It's a mess inside Godwin Ebenezer's house, as he returns to check three days after Sunday's 21 cm of rain flooded his home at Chennai's Periyar Nagar in Chief Minister MK Stalin's Kolathur constituency. As he opened the door, the damage unfolds with a stink and the sight of ruined furnishing and furniture.
Although this has been a day-long annual ritual for years, he had to leave his house for three days in 2015 when floods struck the city. Now it's a repeat of it, he says.
“So far the governments didn't address our concerns. We hope at least the new government will do something for us. We are tax-paying citizens," he added.
The low-lying neighbourhood is in knee-deep waters. Developed thirty years ago, the concrete jungle stands on the catchment area of a few lakes. During the monsoon, water has nowhere to go. As a result, streets and roads get flooded, residents say. The storm water drains also reportedly get inundated.
Padma Prasad, another resident, says the corporation doesn't give much thought to the science of storm water drains. “This requires a scientific solution. It's not rocket science. We can't bring back water bodies because of infrastructural development. Let's fix it, and design our development,” he says.
Rs 5,000 crores have been invested to build storm water drains after the 2015 floods in the city, much of it funded by the Smart City project. Chief Minister M K Stalin blames the previous AIADMK regime for what he calls a shoddy job as it was in power for six years after the 2015 disaster.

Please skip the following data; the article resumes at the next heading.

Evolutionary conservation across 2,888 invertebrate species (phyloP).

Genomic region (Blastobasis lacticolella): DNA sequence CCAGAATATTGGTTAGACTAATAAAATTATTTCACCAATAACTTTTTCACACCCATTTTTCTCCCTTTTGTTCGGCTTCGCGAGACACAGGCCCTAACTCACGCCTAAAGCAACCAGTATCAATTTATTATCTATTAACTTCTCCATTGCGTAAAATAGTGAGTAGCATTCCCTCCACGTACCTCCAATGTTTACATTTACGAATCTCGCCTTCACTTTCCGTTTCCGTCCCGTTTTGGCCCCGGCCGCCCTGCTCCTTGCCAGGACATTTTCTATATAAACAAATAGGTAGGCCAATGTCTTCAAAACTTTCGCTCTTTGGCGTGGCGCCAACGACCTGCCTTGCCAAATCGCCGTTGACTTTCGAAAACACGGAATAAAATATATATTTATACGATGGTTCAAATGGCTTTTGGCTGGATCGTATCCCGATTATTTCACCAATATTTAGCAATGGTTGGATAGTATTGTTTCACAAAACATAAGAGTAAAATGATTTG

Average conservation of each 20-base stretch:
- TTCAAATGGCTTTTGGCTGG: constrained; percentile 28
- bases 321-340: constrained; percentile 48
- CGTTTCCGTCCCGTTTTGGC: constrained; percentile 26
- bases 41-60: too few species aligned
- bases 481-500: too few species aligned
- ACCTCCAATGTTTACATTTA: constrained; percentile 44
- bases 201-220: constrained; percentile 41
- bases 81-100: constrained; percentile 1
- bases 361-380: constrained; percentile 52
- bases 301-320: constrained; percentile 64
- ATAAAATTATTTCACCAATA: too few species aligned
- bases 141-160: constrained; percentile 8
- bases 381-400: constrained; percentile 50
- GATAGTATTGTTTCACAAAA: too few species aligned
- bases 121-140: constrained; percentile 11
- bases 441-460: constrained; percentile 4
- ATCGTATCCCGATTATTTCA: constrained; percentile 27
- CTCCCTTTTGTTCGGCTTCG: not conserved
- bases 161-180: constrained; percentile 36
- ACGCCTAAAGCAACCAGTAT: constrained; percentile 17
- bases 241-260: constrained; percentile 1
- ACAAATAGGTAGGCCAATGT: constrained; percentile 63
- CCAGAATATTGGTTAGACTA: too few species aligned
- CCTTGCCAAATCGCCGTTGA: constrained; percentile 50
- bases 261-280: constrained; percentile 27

Reviewing dewatering works in low-lying areas today, the Chief Minister blamed the earlier AIADMK regime. He said, "Shoddy job and corruption are the reason for losses in T Nagar. We have done up to 60 per cent of the work in just six months. After the rainy season, we will set the rest of Chennai right and avert further loss.”
The Chennai Corporation says storm water drains are not designed for heavy rains, only for the average annual rains. With extreme weather events becoming more frequent, the city needs to be redesigned to become climate-resilient.
Heavy rains pounded several regions of Tamil Nadu on Wednesday as the well-marked low-pressure area over the Bay of Bengal concentrated into a depression, which is likely to cross the coast by November 11 evening. It's likely to reach the North Tamil Nadu coast tomorrow morning and cross between Karaikal and Shriharikota by evening says the India Meteorological Department.
"It is very likely to move west–northwestwards and reach near north Tamil Nadu coast by the early morning of November 11, 2021. Thereafter, it is likely to continue to move west-northwestwards and cross north Tamil Nadu and adjoining south Andhra Pradesh coasts between Karaikal and Sriharikota close to the north of Puducherry by the evening of 11th November 2021," the weather department said.